Deck

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Felix-A.
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Deck

Postby Felix-A. » Fri Jun 10, 2016 4:20 am


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astrorad
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Location: s.e Wisconsin

Postby astrorad » Fri Jun 10, 2016 7:28 am

When you say deck, are you referring to the cabin top area and forward or to the cockpit floor?
Bill

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Papax3
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Postby Papax3 » Fri Jun 10, 2016 10:06 am

Felix,

Whew! That sir is a heady topic, and you're in for a treat!
I bought my son a 1984 18' Hobie Catamaran, and delamination IS the conversation. It turns out that the top decks of the Catamaran are what give (a pontoons) structural rigidity. When they delaminate, then it is completely possible to snap off a pontoon on a breaking wave. What we have discovered in our effort to fix a 32 year old delaminating boat, are two things:

1. *GitRot - a very thin "wicking" epoxy.
2. Gorilla Glue.

GitRot's place in fixes, is that it's super thin, even using capillary attraction to wick into (as long as it's dry) rotted wood. *super-tech hint: you can use ethylene glycol (radiator fluid) to dry wet boggy wood very quickly, so that you can then use the GitRot. Findings: most people used TONS of the stuff to get the desired affect... more than they needed to, and that turns into a LOT of money $. Stuff ain't cheap.

2. Gorilla Glue definitely has a place in boat delamination fixes. !!there is a Youtube video about how to mix it with baking soda and water/or vinegar, to improve cure times!! Findings.... holy Toledo is this stuff thick. It is hard to get into your problem area, and when we tried to thin it with water, etc... it expanded so rapidly that it became unmanageable.

Here's the idea: 1st, outline your problem area with tape, fill in that area with painters tape... something like FROG TAPE works pretty well. Whole area is now tape covered. 2nd, pull out a marker, and make a grid pattern/ each spot about 2" apart on top of the tape. 3rd, pull out a drill, with a 1/4 in drill bit, and drill holes according to your grid pattern/ don't penetrate the bottom layer, or inner hull layer of fiberglass. 4th, inject Gorilla Glue.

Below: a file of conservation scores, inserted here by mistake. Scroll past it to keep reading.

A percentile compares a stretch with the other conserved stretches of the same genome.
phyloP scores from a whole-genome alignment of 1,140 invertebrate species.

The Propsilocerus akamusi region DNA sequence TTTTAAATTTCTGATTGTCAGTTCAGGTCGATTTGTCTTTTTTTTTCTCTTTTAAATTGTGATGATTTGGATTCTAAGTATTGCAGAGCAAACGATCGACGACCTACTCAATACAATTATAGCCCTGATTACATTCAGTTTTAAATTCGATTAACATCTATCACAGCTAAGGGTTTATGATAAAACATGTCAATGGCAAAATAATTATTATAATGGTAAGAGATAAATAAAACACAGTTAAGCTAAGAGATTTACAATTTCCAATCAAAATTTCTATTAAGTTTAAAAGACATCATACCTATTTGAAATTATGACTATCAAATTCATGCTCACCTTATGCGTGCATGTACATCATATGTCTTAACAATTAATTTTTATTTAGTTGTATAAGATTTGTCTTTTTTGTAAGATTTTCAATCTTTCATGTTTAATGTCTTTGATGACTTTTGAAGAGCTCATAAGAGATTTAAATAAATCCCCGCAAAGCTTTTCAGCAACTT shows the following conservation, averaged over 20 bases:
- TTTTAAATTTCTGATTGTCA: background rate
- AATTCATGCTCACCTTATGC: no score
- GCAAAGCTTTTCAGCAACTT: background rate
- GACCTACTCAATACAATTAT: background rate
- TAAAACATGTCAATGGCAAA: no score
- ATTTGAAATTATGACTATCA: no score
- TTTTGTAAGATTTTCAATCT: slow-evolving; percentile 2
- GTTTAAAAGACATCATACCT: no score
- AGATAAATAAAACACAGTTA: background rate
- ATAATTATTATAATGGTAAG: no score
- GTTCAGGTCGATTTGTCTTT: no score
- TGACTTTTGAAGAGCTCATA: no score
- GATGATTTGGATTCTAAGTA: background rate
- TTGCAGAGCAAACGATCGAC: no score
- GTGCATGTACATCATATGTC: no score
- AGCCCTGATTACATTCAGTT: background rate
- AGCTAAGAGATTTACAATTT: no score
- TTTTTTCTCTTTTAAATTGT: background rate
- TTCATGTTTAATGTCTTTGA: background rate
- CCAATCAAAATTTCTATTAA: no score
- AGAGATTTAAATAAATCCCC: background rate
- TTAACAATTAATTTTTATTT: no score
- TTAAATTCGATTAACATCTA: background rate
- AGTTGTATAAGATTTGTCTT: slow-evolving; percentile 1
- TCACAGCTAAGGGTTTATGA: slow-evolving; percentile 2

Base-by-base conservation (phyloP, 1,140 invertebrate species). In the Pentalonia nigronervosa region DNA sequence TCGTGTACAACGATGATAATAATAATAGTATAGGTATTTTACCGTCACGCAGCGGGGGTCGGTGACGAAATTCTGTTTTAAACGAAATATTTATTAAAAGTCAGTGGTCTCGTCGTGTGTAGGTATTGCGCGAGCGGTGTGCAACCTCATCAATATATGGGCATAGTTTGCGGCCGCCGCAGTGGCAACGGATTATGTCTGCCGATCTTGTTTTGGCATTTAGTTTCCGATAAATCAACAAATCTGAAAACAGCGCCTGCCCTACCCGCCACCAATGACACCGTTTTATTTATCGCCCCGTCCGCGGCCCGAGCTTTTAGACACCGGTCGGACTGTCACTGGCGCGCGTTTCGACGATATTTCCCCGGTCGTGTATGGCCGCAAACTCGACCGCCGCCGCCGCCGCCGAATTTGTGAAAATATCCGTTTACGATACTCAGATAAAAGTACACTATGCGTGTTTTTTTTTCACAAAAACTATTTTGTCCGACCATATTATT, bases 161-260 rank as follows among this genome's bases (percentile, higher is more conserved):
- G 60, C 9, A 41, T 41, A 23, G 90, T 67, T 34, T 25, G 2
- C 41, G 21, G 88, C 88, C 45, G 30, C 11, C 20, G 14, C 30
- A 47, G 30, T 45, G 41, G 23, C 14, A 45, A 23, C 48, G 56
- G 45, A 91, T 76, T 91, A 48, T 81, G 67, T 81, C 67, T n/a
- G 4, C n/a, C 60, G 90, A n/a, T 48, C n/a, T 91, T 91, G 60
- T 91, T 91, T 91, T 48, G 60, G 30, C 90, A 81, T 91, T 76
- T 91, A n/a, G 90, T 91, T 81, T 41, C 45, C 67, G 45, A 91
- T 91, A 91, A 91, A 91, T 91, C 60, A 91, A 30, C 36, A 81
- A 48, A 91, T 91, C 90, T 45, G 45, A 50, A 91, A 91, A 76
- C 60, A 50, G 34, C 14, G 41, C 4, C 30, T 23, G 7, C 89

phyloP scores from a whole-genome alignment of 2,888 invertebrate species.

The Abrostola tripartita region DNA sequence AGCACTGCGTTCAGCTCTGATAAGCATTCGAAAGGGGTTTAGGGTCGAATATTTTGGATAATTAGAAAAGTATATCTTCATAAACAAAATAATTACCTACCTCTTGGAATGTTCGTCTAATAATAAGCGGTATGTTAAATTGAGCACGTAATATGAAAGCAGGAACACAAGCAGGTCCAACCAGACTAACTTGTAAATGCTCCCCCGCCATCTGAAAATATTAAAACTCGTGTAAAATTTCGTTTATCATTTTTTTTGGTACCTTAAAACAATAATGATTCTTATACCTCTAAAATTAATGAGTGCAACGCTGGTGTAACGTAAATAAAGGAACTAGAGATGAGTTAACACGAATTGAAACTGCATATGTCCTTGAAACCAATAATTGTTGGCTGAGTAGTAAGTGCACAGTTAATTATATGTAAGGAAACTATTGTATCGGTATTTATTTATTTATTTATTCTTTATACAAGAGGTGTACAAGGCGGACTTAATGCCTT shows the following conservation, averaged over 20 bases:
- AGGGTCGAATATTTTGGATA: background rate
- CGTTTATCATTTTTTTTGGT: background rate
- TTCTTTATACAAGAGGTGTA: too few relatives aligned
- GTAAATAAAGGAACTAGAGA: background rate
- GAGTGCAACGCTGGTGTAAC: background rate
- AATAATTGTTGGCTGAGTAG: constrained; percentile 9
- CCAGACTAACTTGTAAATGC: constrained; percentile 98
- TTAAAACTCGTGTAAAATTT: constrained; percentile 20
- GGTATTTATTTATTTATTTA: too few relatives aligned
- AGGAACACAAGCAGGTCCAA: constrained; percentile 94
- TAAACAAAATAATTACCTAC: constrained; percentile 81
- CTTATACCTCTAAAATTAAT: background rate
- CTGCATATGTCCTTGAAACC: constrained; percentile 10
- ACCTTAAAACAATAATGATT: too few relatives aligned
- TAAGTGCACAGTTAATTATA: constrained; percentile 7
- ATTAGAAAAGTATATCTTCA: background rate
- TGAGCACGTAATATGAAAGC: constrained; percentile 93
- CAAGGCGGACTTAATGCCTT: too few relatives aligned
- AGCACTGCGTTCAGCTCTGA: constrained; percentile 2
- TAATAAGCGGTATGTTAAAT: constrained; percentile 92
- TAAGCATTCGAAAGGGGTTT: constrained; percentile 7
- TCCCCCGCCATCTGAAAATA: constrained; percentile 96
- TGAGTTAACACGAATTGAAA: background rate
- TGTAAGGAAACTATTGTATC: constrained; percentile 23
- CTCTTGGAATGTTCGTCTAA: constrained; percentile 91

{me personally, I would insert a step: get a stiff wire, and wreck the inner foam core, then vacuum the debris out if possible.}. 5th, do what you can to make sure the glue is "contiguous", so each area joins another area. 6th let set for 24 hours. 7th, come back with a chisel, and cut off the excess glue that foamed out of the holes, removing the tape as well.

End product... the top should be hard as hell again, with the caveat that you have a drilled pattern in the top deck {make your drill pattern as pretty as you can!}.

Given that we have a honeycomb of some kind, I'm not sure if this method is your exact answer. I personally pulled out the Urethane foam from my starboard interior cabin bench {boat was listing to starboard when I first put it in the water (waterlogged foam), and was stinky!}.... SO... I CAN tell you, that they put Urethane foam in these boats, and that it is undoubtedly delaminating, given the age of the boats.